Traveling long term can get pretty lonely.
It can be hard to talk about that sometimes because everyone tells you that you’ll be constantly surrounded by people and make friends everywhere you go.
Whilst it is true that you meet many amazing people when you live a transient lifestyle, it doesn’t replace the human need for a deeper connection. As more and more faces flash through your life, it can feel like traveling is just about adding more and more people to the list of those that you miss.
For people that crave deeper human connection, living on the road can take its toll.
That doesn’t negate all the new experiences that you have. I have met some truly gorgeous souls on the road, who have taught me so much about the world, and about where I fit into it.
I have eaten hot stew and fresh-baked bread on a rocky beach with a man that lives on an otherwise uninhabited island with his wife and child. I have shared a dormitory with homeless people in a budget hostel in Glasgow, paper peeling off the walls and mould thriving in a damp corner of the ceiling.
I have stayed in mansions with people so wealthy that they only discovered a whole new room in their house after more than a year of living there. Together we have ridden their horses through sprawling grounds, watching fat Coypu paddle happily through one of their lakes.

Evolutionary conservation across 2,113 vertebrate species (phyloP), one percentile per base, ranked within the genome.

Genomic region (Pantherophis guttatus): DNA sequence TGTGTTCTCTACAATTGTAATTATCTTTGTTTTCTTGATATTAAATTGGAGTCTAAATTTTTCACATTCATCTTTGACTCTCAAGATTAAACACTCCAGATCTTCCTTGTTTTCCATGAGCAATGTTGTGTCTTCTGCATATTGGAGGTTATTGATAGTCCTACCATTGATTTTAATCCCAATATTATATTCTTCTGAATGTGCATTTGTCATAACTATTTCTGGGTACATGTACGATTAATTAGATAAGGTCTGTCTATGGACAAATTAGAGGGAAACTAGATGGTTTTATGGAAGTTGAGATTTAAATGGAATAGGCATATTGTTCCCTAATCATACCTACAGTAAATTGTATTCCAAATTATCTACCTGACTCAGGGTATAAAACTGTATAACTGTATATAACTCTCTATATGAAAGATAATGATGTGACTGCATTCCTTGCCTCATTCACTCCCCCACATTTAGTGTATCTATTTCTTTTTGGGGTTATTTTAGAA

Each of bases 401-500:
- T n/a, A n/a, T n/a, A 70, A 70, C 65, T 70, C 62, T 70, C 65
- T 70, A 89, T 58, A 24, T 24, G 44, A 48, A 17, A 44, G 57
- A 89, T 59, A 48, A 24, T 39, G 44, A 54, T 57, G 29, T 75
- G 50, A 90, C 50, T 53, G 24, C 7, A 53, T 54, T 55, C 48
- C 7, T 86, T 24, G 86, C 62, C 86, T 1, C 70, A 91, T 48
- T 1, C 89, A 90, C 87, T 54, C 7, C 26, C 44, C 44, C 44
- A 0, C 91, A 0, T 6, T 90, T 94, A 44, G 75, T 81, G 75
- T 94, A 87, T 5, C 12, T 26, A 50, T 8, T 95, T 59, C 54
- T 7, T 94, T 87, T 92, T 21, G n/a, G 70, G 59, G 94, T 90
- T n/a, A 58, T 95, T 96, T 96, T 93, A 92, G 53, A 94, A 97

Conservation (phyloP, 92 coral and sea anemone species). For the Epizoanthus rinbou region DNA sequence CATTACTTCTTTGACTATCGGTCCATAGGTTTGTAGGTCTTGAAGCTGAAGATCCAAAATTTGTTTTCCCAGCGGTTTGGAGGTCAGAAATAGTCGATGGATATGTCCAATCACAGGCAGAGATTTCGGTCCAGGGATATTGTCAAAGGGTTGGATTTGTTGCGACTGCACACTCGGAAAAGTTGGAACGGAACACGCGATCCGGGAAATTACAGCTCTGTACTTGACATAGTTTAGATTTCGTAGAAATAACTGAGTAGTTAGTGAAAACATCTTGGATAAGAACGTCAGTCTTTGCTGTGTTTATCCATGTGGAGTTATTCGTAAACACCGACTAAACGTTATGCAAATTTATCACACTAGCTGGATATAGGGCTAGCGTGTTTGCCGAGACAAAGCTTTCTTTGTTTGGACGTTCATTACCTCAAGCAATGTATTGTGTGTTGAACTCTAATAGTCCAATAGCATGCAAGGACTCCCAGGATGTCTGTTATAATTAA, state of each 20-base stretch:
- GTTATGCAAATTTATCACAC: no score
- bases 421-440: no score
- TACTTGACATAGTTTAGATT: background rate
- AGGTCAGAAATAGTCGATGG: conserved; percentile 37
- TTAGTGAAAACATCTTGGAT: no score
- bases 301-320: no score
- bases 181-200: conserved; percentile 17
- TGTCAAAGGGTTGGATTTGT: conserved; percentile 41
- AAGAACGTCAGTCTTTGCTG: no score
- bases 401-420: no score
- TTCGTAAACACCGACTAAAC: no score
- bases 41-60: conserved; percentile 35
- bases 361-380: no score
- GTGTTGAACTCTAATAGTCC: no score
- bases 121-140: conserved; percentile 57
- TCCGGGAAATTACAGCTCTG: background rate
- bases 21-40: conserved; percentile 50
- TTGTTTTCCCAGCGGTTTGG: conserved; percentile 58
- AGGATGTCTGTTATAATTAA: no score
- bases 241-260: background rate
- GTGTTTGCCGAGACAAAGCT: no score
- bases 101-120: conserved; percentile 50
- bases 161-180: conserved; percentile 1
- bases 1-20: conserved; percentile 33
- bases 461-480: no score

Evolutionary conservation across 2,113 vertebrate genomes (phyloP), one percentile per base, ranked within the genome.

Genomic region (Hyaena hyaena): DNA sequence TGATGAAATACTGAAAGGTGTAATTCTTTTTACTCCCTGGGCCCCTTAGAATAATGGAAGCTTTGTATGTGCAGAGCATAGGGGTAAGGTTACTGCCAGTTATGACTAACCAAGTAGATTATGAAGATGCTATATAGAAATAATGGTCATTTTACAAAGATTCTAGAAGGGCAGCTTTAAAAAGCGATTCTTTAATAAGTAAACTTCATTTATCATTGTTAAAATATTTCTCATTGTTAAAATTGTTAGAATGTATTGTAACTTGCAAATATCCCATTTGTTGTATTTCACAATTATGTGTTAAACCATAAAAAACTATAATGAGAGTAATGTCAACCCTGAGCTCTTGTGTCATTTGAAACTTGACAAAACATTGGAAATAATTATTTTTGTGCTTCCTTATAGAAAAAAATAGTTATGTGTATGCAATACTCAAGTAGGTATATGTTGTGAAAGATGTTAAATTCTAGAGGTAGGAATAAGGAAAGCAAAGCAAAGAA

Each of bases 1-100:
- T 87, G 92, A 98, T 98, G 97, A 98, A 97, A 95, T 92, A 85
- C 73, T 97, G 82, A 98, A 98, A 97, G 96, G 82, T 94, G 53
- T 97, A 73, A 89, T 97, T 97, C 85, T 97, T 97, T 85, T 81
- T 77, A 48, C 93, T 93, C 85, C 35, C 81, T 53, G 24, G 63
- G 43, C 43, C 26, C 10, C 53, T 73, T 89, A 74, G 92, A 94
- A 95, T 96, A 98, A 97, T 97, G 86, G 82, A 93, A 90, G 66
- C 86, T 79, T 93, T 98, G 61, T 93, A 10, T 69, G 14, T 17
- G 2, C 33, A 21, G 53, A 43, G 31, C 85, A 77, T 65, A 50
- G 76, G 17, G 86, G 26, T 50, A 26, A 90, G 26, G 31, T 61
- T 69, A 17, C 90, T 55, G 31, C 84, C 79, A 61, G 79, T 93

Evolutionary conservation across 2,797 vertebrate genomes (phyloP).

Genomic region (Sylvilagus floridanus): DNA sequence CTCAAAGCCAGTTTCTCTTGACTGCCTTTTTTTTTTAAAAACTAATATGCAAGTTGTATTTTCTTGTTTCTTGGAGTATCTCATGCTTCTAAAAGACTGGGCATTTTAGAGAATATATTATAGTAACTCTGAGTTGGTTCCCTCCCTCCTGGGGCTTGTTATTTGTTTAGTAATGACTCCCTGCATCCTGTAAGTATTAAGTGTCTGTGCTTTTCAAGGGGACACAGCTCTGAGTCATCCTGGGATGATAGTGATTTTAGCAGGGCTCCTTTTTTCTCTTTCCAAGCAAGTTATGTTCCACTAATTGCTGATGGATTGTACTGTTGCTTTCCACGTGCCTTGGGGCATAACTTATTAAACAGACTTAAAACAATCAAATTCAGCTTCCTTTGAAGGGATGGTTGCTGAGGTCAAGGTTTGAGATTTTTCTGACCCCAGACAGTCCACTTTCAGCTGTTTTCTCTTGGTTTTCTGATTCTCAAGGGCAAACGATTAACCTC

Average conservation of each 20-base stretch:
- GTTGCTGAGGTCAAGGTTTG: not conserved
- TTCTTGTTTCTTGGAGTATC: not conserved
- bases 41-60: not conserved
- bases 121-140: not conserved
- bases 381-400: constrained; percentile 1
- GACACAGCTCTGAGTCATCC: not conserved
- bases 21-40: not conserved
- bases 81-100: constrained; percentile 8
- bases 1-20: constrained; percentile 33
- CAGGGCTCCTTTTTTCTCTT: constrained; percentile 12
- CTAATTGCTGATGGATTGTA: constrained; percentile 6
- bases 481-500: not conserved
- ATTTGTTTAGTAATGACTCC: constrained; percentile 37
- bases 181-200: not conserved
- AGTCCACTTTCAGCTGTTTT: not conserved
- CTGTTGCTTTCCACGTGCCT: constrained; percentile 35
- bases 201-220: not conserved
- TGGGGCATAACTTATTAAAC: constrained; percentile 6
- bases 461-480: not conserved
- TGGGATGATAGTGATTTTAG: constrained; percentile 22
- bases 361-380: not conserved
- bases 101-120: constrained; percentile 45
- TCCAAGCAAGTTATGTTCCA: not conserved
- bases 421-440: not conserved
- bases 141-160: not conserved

People addicted to heroin, helicopter pilots, farmers, ‘hardened criminals’, Buddhist monks, circus performers, politicians, strippers… I have been so lucky to connect with and learn from such a range of different people.
I am also lucky enough to share the road with the man I love.
We made our off-grid home in a converted Peugeot Boxer, and I am so lucky to have him by my side. But it should be no surprise that no one person can meet all of your social needs.
I still get lonely. Lonely for my family. Lonely for my childhood friends. Lonely for people who understand me on a deeper level than grabbing a coffee or sharing a few meals. I get lonely for a place where I belong, and I still crave a connection to a safe and loving community.
Here are a few ideas about how you can create more community and human connection when travel is a way of life and not just a holiday.
You can use the Workaway website to find host families who will exchange food and accommodation for 5 hours of helping them a day. If you are looking for cultural exchange and to meet like-minded people, try to find a family looking for help rather than a big farm or riding stables.
There are other free websites, but they have less hosts. I won’t recommend any specifically here because I haven’t used them. One potential problem with Workaway is that some hosts are looking for free labour rather than genuine exchange. Read reviews and the profile, and you should get a good idea of what to expect.
You can also use the website as a way to find travel buddies or just to meet up with other people on the road. When visiting my mother in law, I reached out to a lovely couple from Argentina who came to stay with us.
One of them had worked in the slums so dangerous that no police will ever enter them. He told me about the day a young child had approached him with a toy gun and threatened to blow his head off. Then the sickening moment when he remembered that none of these children had access to clean water or electricity, let alone any toys.
2. Connect online
I used to be really resistant to connecting with other travelers through Facebook groups like Vanlife Europe.
I thought real, hearty connections should be organic and happen naturally.